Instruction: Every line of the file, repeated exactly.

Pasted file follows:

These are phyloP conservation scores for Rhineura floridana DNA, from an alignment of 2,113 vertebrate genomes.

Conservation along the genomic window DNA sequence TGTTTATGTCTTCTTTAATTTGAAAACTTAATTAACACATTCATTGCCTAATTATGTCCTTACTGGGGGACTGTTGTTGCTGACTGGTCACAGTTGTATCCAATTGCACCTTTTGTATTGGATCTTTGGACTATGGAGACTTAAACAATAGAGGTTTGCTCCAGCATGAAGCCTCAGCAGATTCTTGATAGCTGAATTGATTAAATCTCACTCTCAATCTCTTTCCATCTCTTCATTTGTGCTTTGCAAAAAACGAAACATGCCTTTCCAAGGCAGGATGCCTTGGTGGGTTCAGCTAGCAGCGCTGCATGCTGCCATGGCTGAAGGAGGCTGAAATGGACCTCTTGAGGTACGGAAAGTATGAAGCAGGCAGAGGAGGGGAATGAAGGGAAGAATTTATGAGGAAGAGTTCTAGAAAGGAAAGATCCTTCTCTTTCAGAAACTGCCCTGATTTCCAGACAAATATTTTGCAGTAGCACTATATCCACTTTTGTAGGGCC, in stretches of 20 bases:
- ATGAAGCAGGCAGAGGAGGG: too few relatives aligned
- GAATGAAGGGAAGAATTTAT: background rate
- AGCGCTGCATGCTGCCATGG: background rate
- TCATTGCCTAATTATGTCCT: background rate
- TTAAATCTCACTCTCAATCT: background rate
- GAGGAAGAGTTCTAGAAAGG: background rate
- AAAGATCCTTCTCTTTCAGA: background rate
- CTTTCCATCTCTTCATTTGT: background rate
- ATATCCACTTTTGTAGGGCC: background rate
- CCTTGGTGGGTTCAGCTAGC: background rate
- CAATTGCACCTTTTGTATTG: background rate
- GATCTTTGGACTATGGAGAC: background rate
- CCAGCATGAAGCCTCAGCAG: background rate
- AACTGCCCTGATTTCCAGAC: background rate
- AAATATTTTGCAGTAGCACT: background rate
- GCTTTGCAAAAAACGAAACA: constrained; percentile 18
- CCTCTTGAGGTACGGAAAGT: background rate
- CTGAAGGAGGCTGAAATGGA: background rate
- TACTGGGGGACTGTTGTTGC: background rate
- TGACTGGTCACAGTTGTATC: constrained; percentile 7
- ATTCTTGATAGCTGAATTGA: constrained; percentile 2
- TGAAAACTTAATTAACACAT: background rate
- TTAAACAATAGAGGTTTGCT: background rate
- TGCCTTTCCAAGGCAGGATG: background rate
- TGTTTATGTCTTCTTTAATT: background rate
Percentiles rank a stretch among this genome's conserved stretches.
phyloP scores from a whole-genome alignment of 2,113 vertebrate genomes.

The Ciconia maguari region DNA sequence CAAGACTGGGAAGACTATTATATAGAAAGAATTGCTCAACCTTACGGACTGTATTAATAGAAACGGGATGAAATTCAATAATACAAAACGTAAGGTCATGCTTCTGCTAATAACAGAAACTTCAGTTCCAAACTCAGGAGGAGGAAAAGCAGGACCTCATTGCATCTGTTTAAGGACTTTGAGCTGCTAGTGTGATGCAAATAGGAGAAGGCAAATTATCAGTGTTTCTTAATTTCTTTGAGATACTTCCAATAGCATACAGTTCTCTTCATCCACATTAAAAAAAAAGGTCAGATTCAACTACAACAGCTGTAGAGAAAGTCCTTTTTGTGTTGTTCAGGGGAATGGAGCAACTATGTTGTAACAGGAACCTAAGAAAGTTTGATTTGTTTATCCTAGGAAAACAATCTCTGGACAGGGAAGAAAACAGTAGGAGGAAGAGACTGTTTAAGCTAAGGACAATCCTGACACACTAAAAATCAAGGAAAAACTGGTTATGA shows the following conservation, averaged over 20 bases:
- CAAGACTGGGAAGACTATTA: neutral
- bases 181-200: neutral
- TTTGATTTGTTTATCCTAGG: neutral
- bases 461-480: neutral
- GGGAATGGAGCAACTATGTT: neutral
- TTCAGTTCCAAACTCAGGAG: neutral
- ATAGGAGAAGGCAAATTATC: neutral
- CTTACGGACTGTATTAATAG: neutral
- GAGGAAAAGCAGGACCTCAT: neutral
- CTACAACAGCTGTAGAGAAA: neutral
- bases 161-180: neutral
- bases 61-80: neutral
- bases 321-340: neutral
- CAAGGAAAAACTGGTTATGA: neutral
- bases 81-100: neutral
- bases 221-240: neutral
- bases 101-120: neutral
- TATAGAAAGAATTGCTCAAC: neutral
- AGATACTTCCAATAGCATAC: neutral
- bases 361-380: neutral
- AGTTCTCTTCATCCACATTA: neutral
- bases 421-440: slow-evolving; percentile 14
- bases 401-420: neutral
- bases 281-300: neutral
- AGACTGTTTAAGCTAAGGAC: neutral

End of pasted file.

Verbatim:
These are phyloP conservation scores for Rhineura floridana DNA, from an alignment of 2,113 vertebrate genomes.

Conservation along the genomic window DNA sequence TGTTTATGTCTTCTTTAATTTGAAAACTTAATTAACACATTCATTGCCTAATTATGTCCTTACTGGGGGACTGTTGTTGCTGACTGGTCACAGTTGTATCCAATTGCACCTTTTGTATTGGATCTTTGGACTATGGAGACTTAAACAATAGAGGTTTGCTCCAGCATGAAGCCTCAGCAGATTCTTGATAGCTGAATTGATTAAATCTCACTCTCAATCTCTTTCCATCTCTTCATTTGTGCTTTGCAAAAAACGAAACATGCCTTTCCAAGGCAGGATGCCTTGGTGGGTTCAGCTAGCAGCGCTGCATGCTGCCATGGCTGAAGGAGGCTGAAATGGACCTCTTGAGGTACGGAAAGTATGAAGCAGGCAGAGGAGGGGAATGAAGGGAAGAATTTATGAGGAAGAGTTCTAGAAAGGAAAGATCCTTCTCTTTCAGAAACTGCCCTGATTTCCAGACAAATATTTTGCAGTAGCACTATATCCACTTTTGTAGGGCC, in stretches of 20 bases:
- ATGAAGCAGGCAGAGGAGGG: too few relatives aligned
- GAATGAAGGGAAGAATTTAT: background rate
- AGCGCTGCATGCTGCCATGG: background rate
- TCATTGCCTAATTATGTCCT: background rate
- TTAAATCTCACTCTCAATCT: background rate
- GAGGAAGAGTTCTAGAAAGG: background rate
- AAAGATCCTTCTCTTTCAGA: background rate
- CTTTCCATCTCTTCATTTGT: background rate
- ATATCCACTTTTGTAGGGCC: background rate
- CCTTGGTGGGTTCAGCTAGC: background rate
- CAATTGCACCTTTTGTATTG: background rate
- GATCTTTGGACTATGGAGAC: background rate
- CCAGCATGAAGCCTCAGCAG: background rate
- AACTGCCCTGATTTCCAGAC: background rate
- AAATATTTTGCAGTAGCACT: background rate
- GCTTTGCAAAAAACGAAACA: constrained; percentile 18
- CCTCTTGAGGTACGGAAAGT: background rate
- CTGAAGGAGGCTGAAATGGA: background rate
- TACTGGGGGACTGTTGTTGC: background rate
- TGACTGGTCACAGTTGTATC: constrained; percentile 7
- ATTCTTGATAGCTGAATTGA: constrained; percentile 2
- TGAAAACTTAATTAACACAT: background rate
- TTAAACAATAGAGGTTTGCT: background rate
- TGCCTTTCCAAGGCAGGATG: background rate
- TGTTTATGTCTTCTTTAATT: background rate
Percentiles rank a stretch among this genome's conserved stretches.
phyloP scores from a whole-genome alignment of 2,113 vertebrate genomes.

The Ciconia maguari region DNA sequence CAAGACTGGGAAGACTATTATATAGAAAGAATTGCTCAACCTTACGGACTGTATTAATAGAAACGGGATGAAATTCAATAATACAAAACGTAAGGTCATGCTTCTGCTAATAACAGAAACTTCAGTTCCAAACTCAGGAGGAGGAAAAGCAGGACCTCATTGCATCTGTTTAAGGACTTTGAGCTGCTAGTGTGATGCAAATAGGAGAAGGCAAATTATCAGTGTTTCTTAATTTCTTTGAGATACTTCCAATAGCATACAGTTCTCTTCATCCACATTAAAAAAAAAGGTCAGATTCAACTACAACAGCTGTAGAGAAAGTCCTTTTTGTGTTGTTCAGGGGAATGGAGCAACTATGTTGTAACAGGAACCTAAGAAAGTTTGATTTGTTTATCCTAGGAAAACAATCTCTGGACAGGGAAGAAAACAGTAGGAGGAAGAGACTGTTTAAGCTAAGGACAATCCTGACACACTAAAAATCAAGGAAAAACTGGTTATGA shows the following conservation, averaged over 20 bases:
- CAAGACTGGGAAGACTATTA: neutral
- bases 181-200: neutral
- TTTGATTTGTTTATCCTAGG: neutral
- bases 461-480: neutral
- GGGAATGGAGCAACTATGTT: neutral
- TTCAGTTCCAAACTCAGGAG: neutral
- ATAGGAGAAGGCAAATTATC: neutral
- CTTACGGACTGTATTAATAG: neutral
- GAGGAAAAGCAGGACCTCAT: neutral
- CTACAACAGCTGTAGAGAAA: neutral
- bases 161-180: neutral
- bases 61-80: neutral
- bases 321-340: neutral
- CAAGGAAAAACTGGTTATGA: neutral
- bases 81-100: neutral
- bases 221-240: neutral
- bases 101-120: neutral
- TATAGAAAGAATTGCTCAAC: neutral
- AGATACTTCCAATAGCATAC: neutral
- bases 361-380: neutral
- AGTTCTCTTCATCCACATTA: neutral
- bases 421-440: slow-evolving; percentile 14
- bases 401-420: neutral
- bases 281-300: neutral
- AGACTGTTTAAGCTAAGGAC: neutral